Chaos Game Representation (CGR) is a method of converting a long one-dimensional sequence, e.g. English text or genetic sequences, into a graphical form. It's essentially the application of non-random input to an iterated function system, and was developed by H. Joel Jeffrey.

These CGRs are based on an alphabet containing ASCII characters from code 32 through 126, which consists of the alphabet in upper and lower case and punctuation. The characters are arranged in a circle, with consecutive characters about 90 degrees apart.

Random digits 0-9 with a uniform distribution. The square shape is due to the digits being clustered in four places 90 degrees apart on the circle.

Random digits 0-9, non-uniform distribution; Digits 0-4 are twice as likely as 5-9.

Lisp source code. Lots of dashes, semicolons, parentheses and spaces.

C source code.

Email text.

Random text, letters [A-Za-z] and spaces, with spaces making up one tenth of the text.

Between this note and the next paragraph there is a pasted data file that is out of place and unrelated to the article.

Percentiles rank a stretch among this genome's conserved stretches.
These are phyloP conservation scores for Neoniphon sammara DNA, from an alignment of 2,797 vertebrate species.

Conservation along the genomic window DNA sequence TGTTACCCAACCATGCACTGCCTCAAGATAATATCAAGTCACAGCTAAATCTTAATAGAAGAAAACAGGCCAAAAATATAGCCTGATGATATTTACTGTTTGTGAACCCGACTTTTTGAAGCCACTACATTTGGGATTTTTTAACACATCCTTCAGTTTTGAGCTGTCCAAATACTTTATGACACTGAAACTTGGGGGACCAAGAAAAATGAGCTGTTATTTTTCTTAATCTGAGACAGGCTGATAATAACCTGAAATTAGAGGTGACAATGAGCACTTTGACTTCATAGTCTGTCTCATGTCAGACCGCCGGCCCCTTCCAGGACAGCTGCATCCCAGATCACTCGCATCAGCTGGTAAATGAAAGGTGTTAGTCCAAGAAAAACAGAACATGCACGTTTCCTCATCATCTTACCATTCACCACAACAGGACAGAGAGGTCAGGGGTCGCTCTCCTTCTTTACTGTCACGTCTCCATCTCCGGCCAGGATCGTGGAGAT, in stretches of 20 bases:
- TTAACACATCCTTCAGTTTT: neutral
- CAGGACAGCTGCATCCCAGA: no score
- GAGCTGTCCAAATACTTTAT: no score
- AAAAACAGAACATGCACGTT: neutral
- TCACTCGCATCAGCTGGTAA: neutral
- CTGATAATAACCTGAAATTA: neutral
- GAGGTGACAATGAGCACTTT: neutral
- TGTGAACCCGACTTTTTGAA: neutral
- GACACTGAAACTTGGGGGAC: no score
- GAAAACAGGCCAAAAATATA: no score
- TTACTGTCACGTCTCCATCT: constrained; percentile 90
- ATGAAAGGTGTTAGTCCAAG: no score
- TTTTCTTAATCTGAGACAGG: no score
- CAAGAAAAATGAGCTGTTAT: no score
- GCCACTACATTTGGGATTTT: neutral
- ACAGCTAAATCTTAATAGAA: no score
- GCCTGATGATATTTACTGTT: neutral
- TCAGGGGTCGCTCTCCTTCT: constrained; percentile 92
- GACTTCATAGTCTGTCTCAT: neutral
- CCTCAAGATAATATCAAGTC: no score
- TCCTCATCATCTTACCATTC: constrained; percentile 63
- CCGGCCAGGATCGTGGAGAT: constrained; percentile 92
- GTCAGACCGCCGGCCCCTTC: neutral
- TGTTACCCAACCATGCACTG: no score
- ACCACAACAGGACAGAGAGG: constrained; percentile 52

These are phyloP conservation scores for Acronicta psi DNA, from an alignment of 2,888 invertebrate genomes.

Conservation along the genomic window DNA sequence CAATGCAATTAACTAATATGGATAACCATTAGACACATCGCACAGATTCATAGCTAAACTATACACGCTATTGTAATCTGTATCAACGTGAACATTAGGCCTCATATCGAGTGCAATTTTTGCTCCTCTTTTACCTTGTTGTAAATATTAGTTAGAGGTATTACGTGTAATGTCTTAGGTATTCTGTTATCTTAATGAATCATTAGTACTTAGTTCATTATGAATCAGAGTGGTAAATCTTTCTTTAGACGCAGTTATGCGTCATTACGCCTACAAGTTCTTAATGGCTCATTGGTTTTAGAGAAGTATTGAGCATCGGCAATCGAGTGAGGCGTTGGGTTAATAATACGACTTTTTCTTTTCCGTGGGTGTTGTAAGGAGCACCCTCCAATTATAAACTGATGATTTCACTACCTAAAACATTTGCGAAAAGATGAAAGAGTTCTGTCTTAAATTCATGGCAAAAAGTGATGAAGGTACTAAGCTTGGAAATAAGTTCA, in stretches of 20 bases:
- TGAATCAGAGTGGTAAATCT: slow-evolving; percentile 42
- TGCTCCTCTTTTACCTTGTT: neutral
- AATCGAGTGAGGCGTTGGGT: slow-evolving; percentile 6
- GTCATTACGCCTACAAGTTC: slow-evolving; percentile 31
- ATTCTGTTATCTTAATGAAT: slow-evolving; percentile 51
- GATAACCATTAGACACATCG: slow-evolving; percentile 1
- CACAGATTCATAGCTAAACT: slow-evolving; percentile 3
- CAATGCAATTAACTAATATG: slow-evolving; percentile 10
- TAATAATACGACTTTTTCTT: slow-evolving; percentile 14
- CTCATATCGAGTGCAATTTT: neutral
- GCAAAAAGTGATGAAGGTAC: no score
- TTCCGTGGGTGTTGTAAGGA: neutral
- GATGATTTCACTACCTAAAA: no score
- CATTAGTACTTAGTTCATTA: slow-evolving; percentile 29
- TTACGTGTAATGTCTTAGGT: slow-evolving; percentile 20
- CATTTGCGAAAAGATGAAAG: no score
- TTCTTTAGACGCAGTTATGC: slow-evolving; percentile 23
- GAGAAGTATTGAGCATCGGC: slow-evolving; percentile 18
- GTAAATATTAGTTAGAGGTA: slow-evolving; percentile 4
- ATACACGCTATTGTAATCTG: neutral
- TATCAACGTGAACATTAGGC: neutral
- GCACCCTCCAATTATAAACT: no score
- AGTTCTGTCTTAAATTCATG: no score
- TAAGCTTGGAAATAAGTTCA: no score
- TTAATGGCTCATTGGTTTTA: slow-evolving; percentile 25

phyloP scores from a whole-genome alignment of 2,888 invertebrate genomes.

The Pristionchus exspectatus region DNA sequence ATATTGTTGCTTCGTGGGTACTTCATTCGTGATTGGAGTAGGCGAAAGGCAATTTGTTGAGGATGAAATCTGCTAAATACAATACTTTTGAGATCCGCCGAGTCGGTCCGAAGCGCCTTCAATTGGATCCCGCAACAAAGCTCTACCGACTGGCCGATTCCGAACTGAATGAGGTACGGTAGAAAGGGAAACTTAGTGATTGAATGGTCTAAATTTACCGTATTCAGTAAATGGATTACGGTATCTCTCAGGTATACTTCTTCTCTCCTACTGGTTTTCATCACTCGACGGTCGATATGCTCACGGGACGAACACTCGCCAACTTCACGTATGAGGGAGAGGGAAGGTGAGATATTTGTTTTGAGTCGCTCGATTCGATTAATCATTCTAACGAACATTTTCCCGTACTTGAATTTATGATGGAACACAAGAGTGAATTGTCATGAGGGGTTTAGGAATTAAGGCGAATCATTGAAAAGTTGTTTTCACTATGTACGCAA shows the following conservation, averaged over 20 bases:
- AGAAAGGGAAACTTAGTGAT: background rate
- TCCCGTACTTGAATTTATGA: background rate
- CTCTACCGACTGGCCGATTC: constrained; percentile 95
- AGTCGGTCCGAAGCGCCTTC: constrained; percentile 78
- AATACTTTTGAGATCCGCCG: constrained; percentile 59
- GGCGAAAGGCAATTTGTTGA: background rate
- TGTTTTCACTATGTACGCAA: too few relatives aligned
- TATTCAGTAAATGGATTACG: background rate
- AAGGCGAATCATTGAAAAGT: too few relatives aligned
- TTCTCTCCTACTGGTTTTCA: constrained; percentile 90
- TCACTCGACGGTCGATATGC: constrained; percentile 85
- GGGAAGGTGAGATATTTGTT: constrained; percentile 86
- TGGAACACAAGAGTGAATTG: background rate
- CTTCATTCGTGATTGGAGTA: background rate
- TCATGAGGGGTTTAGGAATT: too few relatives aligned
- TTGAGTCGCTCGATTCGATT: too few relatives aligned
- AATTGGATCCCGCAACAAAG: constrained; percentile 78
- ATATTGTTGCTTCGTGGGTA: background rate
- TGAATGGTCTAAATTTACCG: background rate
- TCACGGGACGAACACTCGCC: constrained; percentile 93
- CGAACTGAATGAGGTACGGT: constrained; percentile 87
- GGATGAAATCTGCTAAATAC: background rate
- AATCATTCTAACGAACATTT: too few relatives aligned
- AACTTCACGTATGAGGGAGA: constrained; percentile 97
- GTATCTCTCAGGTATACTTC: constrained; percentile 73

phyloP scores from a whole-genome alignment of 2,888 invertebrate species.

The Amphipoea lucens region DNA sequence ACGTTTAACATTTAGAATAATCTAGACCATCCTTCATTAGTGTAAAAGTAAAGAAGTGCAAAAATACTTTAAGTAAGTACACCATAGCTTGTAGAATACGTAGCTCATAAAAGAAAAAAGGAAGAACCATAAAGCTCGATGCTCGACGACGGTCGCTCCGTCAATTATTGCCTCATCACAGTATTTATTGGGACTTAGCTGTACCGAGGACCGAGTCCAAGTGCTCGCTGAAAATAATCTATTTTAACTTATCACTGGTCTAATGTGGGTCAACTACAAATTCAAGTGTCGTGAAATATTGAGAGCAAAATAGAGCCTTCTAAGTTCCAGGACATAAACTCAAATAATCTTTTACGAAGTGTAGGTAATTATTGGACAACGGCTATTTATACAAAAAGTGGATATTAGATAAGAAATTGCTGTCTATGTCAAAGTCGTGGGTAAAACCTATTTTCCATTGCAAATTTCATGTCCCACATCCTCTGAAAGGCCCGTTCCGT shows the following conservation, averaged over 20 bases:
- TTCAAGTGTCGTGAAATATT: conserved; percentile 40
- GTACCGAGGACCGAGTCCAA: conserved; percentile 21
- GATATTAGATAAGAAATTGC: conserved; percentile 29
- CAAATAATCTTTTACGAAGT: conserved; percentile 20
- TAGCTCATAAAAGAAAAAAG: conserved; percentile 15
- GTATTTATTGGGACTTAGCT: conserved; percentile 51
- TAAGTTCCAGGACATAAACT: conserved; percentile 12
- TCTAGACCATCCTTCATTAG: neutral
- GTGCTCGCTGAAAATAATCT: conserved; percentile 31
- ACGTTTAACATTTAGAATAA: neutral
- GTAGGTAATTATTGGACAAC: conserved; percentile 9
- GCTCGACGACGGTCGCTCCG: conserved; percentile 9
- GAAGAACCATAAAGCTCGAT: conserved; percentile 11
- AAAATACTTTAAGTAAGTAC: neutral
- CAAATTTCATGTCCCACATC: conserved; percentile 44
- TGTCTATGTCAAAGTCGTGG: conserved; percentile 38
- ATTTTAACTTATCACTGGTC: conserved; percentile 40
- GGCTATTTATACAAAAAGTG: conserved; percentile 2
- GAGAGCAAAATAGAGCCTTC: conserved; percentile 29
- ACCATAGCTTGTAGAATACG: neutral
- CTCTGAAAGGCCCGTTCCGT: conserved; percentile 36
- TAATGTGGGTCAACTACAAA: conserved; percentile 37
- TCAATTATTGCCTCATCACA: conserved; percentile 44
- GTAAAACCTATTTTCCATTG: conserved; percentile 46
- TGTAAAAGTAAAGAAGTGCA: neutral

Random text, letters [A-Za-z] and spaces, spaces comprising one third of the text.

Random text, letters [A-Za-z] and spaces, where spaces make up two thirds of the text.

These CGRs folded their input alphabet into only 4 characters, arranged at the vertices of a square--which was enough to distinguish highly structured input from unstructured input.

Random digits 0-3, uniform distribution | Lisp source |

C++ source code | Email folder text |

- cgr.lisp, the Macintosh Common Lisp code
that created most of the images on this page.
- Chaos
Game Java applet at the Dynamical Systems and Technology
Project at Boston University. They have other
information on the chaos game too.
- Automatic
Generation of Iterated Function Systems.
- Discombobulating
Sierpienski triangle (700K, 4:1 compressible, non-streaming).

John Wiseman / wiseman@inetmi.com
July 12, 1998 |